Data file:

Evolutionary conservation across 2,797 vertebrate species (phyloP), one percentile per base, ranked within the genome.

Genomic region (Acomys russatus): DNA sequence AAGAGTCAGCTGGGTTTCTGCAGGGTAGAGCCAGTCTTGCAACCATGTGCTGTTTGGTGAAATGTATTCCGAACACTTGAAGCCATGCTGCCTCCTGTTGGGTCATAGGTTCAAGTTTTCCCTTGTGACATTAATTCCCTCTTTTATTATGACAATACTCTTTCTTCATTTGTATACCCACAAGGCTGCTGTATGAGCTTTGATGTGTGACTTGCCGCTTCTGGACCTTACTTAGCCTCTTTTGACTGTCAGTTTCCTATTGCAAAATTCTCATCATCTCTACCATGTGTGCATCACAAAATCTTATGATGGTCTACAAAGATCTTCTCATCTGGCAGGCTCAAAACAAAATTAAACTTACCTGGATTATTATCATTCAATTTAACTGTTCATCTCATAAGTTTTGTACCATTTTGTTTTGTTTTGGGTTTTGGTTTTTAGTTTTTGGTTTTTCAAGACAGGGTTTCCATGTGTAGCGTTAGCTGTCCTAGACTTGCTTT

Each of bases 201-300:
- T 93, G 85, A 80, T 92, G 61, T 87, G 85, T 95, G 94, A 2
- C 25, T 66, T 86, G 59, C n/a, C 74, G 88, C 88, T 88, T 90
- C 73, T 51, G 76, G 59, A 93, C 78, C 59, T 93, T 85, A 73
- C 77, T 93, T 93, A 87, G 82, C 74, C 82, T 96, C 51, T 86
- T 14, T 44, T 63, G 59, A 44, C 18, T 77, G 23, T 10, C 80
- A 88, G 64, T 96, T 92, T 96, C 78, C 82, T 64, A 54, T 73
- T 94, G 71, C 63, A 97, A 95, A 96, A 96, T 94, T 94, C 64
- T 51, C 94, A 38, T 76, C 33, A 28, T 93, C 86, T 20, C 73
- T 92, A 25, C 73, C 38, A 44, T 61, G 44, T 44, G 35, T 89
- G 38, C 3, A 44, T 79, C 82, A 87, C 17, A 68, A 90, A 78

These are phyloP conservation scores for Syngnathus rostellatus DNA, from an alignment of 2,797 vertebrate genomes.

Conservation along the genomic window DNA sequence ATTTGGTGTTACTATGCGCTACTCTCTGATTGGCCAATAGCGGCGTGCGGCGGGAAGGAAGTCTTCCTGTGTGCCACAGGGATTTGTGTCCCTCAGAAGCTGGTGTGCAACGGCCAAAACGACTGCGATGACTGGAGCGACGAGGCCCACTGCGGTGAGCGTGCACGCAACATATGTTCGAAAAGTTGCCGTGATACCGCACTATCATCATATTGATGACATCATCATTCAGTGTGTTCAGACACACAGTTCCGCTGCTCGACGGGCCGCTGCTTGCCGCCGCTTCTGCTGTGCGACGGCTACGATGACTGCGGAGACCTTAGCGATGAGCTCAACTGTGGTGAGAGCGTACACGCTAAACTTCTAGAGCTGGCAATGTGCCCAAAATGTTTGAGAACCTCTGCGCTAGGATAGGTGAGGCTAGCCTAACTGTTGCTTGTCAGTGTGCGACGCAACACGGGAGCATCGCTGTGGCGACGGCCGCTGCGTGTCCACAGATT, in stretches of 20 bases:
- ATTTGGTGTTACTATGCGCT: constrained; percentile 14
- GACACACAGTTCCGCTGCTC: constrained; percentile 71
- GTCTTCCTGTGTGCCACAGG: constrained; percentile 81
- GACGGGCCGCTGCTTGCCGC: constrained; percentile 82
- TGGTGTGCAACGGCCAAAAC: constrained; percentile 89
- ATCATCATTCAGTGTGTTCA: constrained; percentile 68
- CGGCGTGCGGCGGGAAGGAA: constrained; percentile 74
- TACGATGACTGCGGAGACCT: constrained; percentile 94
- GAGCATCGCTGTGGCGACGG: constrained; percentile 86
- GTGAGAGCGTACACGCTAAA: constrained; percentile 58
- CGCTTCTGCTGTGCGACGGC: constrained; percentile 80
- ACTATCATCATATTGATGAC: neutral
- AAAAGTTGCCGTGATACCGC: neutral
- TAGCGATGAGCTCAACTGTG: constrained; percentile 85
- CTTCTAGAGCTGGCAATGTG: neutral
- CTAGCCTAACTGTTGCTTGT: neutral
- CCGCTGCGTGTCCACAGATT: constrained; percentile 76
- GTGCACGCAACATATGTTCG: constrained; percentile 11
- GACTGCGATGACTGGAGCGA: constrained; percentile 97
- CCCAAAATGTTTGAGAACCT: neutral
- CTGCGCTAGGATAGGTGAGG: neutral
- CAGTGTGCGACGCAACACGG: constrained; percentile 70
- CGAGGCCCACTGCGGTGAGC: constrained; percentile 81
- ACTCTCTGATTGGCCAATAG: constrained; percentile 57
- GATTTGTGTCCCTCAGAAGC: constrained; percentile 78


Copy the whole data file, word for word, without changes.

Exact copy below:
Evolutionary conservation across 2,797 vertebrate species (phyloP), one percentile per base, ranked within the genome.

Genomic region (Acomys russatus): DNA sequence AAGAGTCAGCTGGGTTTCTGCAGGGTAGAGCCAGTCTTGCAACCATGTGCTGTTTGGTGAAATGTATTCCGAACACTTGAAGCCATGCTGCCTCCTGTTGGGTCATAGGTTCAAGTTTTCCCTTGTGACATTAATTCCCTCTTTTATTATGACAATACTCTTTCTTCATTTGTATACCCACAAGGCTGCTGTATGAGCTTTGATGTGTGACTTGCCGCTTCTGGACCTTACTTAGCCTCTTTTGACTGTCAGTTTCCTATTGCAAAATTCTCATCATCTCTACCATGTGTGCATCACAAAATCTTATGATGGTCTACAAAGATCTTCTCATCTGGCAGGCTCAAAACAAAATTAAACTTACCTGGATTATTATCATTCAATTTAACTGTTCATCTCATAAGTTTTGTACCATTTTGTTTTGTTTTGGGTTTTGGTTTTTAGTTTTTGGTTTTTCAAGACAGGGTTTCCATGTGTAGCGTTAGCTGTCCTAGACTTGCTTT

Each of bases 201-300:
- T 93, G 85, A 80, T 92, G 61, T 87, G 85, T 95, G 94, A 2
- C 25, T 66, T 86, G 59, C n/a, C 74, G 88, C 88, T 88, T 90
- C 73, T 51, G 76, G 59, A 93, C 78, C 59, T 93, T 85, A 73
- C 77, T 93, T 93, A 87, G 82, C 74, C 82, T 96, C 51, T 86
- T 14, T 44, T 63, G 59, A 44, C 18, T 77, G 23, T 10, C 80
- A 88, G 64, T 96, T 92, T 96, C 78, C 82, T 64, A 54, T 73
- T 94, G 71, C 63, A 97, A 95, A 96, A 96, T 94, T 94, C 64
- T 51, C 94, A 38, T 76, C 33, A 28, T 93, C 86, T 20, C 73
- T 92, A 25, C 73, C 38, A 44, T 61, G 44, T 44, G 35, T 89
- G 38, C 3, A 44, T 79, C 82, A 87, C 17, A 68, A 90, A 78

These are phyloP conservation scores for Syngnathus rostellatus DNA, from an alignment of 2,797 vertebrate genomes.

Conservation along the genomic window DNA sequence ATTTGGTGTTACTATGCGCTACTCTCTGATTGGCCAATAGCGGCGTGCGGCGGGAAGGAAGTCTTCCTGTGTGCCACAGGGATTTGTGTCCCTCAGAAGCTGGTGTGCAACGGCCAAAACGACTGCGATGACTGGAGCGACGAGGCCCACTGCGGTGAGCGTGCACGCAACATATGTTCGAAAAGTTGCCGTGATACCGCACTATCATCATATTGATGACATCATCATTCAGTGTGTTCAGACACACAGTTCCGCTGCTCGACGGGCCGCTGCTTGCCGCCGCTTCTGCTGTGCGACGGCTACGATGACTGCGGAGACCTTAGCGATGAGCTCAACTGTGGTGAGAGCGTACACGCTAAACTTCTAGAGCTGGCAATGTGCCCAAAATGTTTGAGAACCTCTGCGCTAGGATAGGTGAGGCTAGCCTAACTGTTGCTTGTCAGTGTGCGACGCAACACGGGAGCATCGCTGTGGCGACGGCCGCTGCGTGTCCACAGATT, in stretches of 20 bases:
- ATTTGGTGTTACTATGCGCT: constrained; percentile 14
- GACACACAGTTCCGCTGCTC: constrained; percentile 71
- GTCTTCCTGTGTGCCACAGG: constrained; percentile 81
- GACGGGCCGCTGCTTGCCGC: constrained; percentile 82
- TGGTGTGCAACGGCCAAAAC: constrained; percentile 89
- ATCATCATTCAGTGTGTTCA: constrained; percentile 68
- CGGCGTGCGGCGGGAAGGAA: constrained; percentile 74
- TACGATGACTGCGGAGACCT: constrained; percentile 94
- GAGCATCGCTGTGGCGACGG: constrained; percentile 86
- GTGAGAGCGTACACGCTAAA: constrained; percentile 58
- CGCTTCTGCTGTGCGACGGC: constrained; percentile 80
- ACTATCATCATATTGATGAC: neutral
- AAAAGTTGCCGTGATACCGC: neutral
- TAGCGATGAGCTCAACTGTG: constrained; percentile 85
- CTTCTAGAGCTGGCAATGTG: neutral
- CTAGCCTAACTGTTGCTTGT: neutral
- CCGCTGCGTGTCCACAGATT: constrained; percentile 76
- GTGCACGCAACATATGTTCG: constrained; percentile 11
- GACTGCGATGACTGGAGCGA: constrained; percentile 97
- CCCAAAATGTTTGAGAACCT: neutral
- CTGCGCTAGGATAGGTGAGG: neutral
- CAGTGTGCGACGCAACACGG: constrained; percentile 70
- CGAGGCCCACTGCGGTGAGC: constrained; percentile 81
- ACTCTCTGATTGGCCAATAG: constrained; percentile 57
- GATTTGTGTCCCTCAGAAGC: constrained; percentile 78